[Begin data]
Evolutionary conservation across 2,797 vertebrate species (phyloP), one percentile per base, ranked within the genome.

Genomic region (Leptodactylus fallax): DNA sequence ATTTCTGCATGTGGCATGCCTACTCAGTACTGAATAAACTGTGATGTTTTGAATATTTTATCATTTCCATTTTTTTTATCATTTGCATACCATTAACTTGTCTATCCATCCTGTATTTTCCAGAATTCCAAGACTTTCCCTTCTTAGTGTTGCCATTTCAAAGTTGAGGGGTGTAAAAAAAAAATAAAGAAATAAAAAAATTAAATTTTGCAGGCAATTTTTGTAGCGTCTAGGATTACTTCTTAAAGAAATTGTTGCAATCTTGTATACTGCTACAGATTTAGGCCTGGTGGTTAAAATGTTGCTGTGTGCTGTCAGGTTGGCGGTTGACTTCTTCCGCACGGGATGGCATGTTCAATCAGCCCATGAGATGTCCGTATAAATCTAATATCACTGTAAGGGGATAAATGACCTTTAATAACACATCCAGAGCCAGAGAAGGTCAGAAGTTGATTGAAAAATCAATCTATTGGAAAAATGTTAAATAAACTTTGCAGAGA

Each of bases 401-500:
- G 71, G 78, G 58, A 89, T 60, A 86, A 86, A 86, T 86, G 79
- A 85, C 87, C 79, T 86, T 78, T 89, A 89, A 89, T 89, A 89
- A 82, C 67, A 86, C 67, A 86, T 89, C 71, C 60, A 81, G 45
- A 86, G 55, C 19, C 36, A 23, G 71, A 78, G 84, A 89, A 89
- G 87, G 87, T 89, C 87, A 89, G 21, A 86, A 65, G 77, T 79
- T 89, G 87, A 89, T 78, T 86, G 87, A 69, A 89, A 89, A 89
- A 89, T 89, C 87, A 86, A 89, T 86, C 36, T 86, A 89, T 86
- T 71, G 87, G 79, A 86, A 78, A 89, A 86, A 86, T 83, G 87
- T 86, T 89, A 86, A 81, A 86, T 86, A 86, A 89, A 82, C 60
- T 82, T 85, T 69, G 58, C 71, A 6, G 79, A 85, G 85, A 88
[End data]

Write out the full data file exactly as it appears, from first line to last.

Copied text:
Evolutionary conservation across 2,797 vertebrate species (phyloP), one percentile per base, ranked within the genome.

Genomic region (Leptodactylus fallax): DNA sequence ATTTCTGCATGTGGCATGCCTACTCAGTACTGAATAAACTGTGATGTTTTGAATATTTTATCATTTCCATTTTTTTTATCATTTGCATACCATTAACTTGTCTATCCATCCTGTATTTTCCAGAATTCCAAGACTTTCCCTTCTTAGTGTTGCCATTTCAAAGTTGAGGGGTGTAAAAAAAAAATAAAGAAATAAAAAAATTAAATTTTGCAGGCAATTTTTGTAGCGTCTAGGATTACTTCTTAAAGAAATTGTTGCAATCTTGTATACTGCTACAGATTTAGGCCTGGTGGTTAAAATGTTGCTGTGTGCTGTCAGGTTGGCGGTTGACTTCTTCCGCACGGGATGGCATGTTCAATCAGCCCATGAGATGTCCGTATAAATCTAATATCACTGTAAGGGGATAAATGACCTTTAATAACACATCCAGAGCCAGAGAAGGTCAGAAGTTGATTGAAAAATCAATCTATTGGAAAAATGTTAAATAAACTTTGCAGAGA

Each of bases 401-500:
- G 71, G 78, G 58, A 89, T 60, A 86, A 86, A 86, T 86, G 79
- A 85, C 87, C 79, T 86, T 78, T 89, A 89, A 89, T 89, A 89
- A 82, C 67, A 86, C 67, A 86, T 89, C 71, C 60, A 81, G 45
- A 86, G 55, C 19, C 36, A 23, G 71, A 78, G 84, A 89, A 89
- G 87, G 87, T 89, C 87, A 89, G 21, A 86, A 65, G 77, T 79
- T 89, G 87, A 89, T 78, T 86, G 87, A 69, A 89, A 89, A 89
- A 89, T 89, C 87, A 86, A 89, T 86, C 36, T 86, A 89, T 86
- T 71, G 87, G 79, A 86, A 78, A 89, A 86, A 86, T 83, G 87
- T 86, T 89, A 86, A 81, A 86, T 86, A 86, A 89, A 82, C 60
- T 82, T 85, T 69, G 58, C 71, A 6, G 79, A 85, G 85, A 88